Bad Back? Ten Reasons Why You Should Blame It on the Mop
By Robert Kravitz
It has become common knowledge that mops and mop-and-bucket cleaning are not the healthiest ways to clean floors. Very simply, they spread almost as many germs as they pick up and there is very little the user can do about it.
But we should also note that mopping is not too healthy for our bodies either, especially when it comes to our backs. Some of the biggest health problems among cleaning professionals are what are termed repetitive motion injuries, or RMIs. As the name implies, these are injuries that occur as a result of repeating the same movement over and over again.
And the main cause of RMIs in the jansan industry is mopping. According to a University of California study, mopping is the second-leading cause of cleaning-related injuries (after trash handling) in our industry. The Bureau of Labor Statistics adds that once a cleaning worker has suffered an RMI, especially to their back, the likelihood they will reinjure themselves is very high.
So why do mops and the mopping process cause so many RMIs? The following are the 10 most common reasons:
- Mops weigh about 16 to 24 ounces; when wet, mops weigh 3 to 5 pounds, sometimes more. The heavier the mop, the more effort required to use it.
- As the mop is used, especially if it is used to clean up spills, it can become another 1 to 3 pounds heavier.
- Mopping is slow. According to recent studies by the University of Hawaii, one worker should be able to mop 1,000 square feet in 30 minutes if there are no obstructions; if there are obstructions, the time jumps to 40 minutes or longer.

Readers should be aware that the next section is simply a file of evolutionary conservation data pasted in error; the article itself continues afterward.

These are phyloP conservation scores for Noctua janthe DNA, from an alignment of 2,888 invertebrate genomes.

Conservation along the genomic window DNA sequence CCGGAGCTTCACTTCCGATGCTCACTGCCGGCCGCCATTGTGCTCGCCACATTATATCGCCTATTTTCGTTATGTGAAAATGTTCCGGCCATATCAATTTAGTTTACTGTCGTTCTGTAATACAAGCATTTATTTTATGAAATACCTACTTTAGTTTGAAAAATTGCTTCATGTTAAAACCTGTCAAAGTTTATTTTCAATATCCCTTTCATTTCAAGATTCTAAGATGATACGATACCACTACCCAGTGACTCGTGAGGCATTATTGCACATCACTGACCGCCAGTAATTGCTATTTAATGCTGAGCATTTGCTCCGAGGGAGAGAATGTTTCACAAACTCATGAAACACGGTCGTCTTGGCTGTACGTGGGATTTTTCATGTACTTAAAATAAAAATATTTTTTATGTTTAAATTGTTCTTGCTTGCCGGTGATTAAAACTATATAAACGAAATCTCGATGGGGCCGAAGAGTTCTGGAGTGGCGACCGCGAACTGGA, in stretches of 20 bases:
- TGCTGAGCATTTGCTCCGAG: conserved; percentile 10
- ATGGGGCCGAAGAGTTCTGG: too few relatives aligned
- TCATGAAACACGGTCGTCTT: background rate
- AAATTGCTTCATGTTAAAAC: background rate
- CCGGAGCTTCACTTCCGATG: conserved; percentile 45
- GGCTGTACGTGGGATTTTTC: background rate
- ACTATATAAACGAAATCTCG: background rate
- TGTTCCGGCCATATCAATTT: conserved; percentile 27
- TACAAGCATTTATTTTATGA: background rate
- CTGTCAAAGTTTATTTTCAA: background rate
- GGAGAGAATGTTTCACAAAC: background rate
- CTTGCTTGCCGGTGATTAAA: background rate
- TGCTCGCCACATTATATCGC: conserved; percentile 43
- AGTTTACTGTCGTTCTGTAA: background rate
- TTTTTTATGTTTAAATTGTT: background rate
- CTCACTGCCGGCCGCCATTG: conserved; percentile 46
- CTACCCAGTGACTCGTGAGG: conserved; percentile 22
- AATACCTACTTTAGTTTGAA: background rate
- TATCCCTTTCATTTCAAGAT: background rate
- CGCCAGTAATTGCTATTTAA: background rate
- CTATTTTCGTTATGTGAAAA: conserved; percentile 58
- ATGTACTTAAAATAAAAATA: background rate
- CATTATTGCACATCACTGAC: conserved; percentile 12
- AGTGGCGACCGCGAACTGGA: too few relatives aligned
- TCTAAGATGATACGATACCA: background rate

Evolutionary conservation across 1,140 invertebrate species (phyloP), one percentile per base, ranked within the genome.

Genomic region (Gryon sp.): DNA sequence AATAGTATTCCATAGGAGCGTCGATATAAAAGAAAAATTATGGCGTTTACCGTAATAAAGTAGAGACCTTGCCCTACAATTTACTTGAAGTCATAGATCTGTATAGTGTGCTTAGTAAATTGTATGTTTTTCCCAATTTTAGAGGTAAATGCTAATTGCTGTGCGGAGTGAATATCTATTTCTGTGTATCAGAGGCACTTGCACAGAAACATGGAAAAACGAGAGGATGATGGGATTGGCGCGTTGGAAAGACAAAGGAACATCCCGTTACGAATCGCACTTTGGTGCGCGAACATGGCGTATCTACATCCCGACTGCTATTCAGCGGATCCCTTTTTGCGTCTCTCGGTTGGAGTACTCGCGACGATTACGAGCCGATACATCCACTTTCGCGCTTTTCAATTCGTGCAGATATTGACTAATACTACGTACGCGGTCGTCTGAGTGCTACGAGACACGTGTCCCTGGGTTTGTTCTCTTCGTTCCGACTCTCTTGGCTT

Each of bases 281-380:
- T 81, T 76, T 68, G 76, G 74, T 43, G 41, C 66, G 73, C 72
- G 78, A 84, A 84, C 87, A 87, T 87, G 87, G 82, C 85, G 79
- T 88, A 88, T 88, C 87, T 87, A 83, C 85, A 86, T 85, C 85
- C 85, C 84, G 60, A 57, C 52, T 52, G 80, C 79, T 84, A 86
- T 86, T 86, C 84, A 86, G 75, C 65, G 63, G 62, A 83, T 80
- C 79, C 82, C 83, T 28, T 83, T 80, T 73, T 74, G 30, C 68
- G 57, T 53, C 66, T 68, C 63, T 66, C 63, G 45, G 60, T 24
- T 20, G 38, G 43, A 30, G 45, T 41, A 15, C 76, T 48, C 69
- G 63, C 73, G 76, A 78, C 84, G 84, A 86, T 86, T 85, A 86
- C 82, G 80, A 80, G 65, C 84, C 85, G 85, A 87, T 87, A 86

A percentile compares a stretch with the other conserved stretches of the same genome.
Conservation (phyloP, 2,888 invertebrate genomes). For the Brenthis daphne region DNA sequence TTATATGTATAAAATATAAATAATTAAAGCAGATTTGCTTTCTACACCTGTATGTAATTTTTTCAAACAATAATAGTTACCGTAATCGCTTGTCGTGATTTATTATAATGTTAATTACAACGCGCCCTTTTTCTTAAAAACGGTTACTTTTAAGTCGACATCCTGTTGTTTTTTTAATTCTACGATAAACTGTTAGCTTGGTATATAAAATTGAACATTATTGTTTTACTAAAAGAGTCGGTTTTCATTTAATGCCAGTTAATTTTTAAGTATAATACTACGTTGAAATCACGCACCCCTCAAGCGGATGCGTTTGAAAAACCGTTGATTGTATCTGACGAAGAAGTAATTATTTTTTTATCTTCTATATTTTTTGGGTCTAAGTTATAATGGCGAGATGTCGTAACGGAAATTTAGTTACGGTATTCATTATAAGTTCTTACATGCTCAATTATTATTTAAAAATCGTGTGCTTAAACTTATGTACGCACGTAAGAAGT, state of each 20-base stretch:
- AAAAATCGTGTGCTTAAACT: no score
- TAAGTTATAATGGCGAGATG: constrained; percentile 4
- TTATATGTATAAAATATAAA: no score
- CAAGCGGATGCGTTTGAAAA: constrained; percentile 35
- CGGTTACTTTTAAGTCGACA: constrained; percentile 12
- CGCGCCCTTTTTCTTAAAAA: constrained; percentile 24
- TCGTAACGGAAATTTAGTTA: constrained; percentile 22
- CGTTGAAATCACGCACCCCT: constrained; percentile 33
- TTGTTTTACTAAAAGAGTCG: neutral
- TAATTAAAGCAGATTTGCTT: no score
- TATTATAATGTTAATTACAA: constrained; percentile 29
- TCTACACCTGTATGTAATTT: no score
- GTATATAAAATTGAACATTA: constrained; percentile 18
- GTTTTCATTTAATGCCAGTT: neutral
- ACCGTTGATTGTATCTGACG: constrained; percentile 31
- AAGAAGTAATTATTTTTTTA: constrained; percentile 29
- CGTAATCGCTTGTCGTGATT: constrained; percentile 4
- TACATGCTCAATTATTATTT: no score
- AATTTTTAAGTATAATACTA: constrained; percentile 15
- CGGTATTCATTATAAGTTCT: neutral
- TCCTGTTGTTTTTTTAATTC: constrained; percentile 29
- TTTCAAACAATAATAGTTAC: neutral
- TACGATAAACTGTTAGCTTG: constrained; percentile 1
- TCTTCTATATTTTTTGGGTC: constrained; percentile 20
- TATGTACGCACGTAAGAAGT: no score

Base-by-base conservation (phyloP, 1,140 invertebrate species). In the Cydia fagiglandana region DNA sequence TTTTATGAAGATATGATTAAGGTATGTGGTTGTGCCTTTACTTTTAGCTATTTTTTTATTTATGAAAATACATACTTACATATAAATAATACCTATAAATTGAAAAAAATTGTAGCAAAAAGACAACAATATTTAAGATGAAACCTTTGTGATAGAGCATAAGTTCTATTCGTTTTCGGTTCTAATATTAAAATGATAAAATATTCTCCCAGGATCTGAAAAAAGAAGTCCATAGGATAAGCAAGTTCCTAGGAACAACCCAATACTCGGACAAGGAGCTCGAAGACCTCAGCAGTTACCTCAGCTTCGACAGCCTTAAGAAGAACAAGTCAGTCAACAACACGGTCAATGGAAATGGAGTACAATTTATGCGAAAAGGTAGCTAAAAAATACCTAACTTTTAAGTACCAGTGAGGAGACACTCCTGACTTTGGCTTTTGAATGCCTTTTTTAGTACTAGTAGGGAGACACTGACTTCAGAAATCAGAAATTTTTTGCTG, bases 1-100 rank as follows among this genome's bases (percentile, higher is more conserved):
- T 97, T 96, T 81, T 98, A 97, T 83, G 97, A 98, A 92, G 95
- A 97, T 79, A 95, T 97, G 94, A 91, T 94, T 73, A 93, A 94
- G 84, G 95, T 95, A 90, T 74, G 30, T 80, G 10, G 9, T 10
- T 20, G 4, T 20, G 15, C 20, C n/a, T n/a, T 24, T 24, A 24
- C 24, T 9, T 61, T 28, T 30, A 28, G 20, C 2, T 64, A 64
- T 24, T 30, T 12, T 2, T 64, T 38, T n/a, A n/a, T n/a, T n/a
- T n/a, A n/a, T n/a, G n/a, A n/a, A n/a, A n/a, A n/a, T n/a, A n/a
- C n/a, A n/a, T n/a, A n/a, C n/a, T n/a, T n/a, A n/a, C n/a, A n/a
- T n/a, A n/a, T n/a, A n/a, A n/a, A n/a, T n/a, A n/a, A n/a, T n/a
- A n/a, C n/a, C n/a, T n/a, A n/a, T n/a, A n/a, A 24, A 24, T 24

- Most workers are never taught how to use a mop correctly. Most people mop floors by reaching out from their bodies and arching their backs, putting their backs at risk for injury.
- The handle that attaches to the mop is typically five feet long. This one-size-fits-all handle does not work well for a very short or a very tall worker.
- Cleaning workers must bend over to wring the mop, often using considerable pressure to wring out gallons of soiled cleaning solutions.
- If a cleaning worker has injured their back, they will compensate by using their shoulders for mopping, which is one of the leading causes of shoulder injuries in our industry.
- A five-gallon mop bucket typically must be picked up after it is filled and again to be emptied. Five gallons of water weighs approximately 42 pounds. The mop bucket, depending on what it is made of, can add another 5 pounds or more.
- Mopping leaves the floor wet, and if used to clean a spill, may leave the floor “slick.” This represents a slip-and-fall hazard, a common cause of back injury in the industry.
- A heavily soiled floor may need to be mopped two or more times creating fatigue; the chances for a back injury increase with fatigue.
The best way to avoid all these problems is to automate the floor-mopping process. Kaivac’s OmniFlex cleaning systems use no mops in the cleaning process; the systems clean as effectively as a traditional autoscrubber, and they are three to four times faster than mopping. Save your back, and your bottom line, with better and faster cleaning technologies.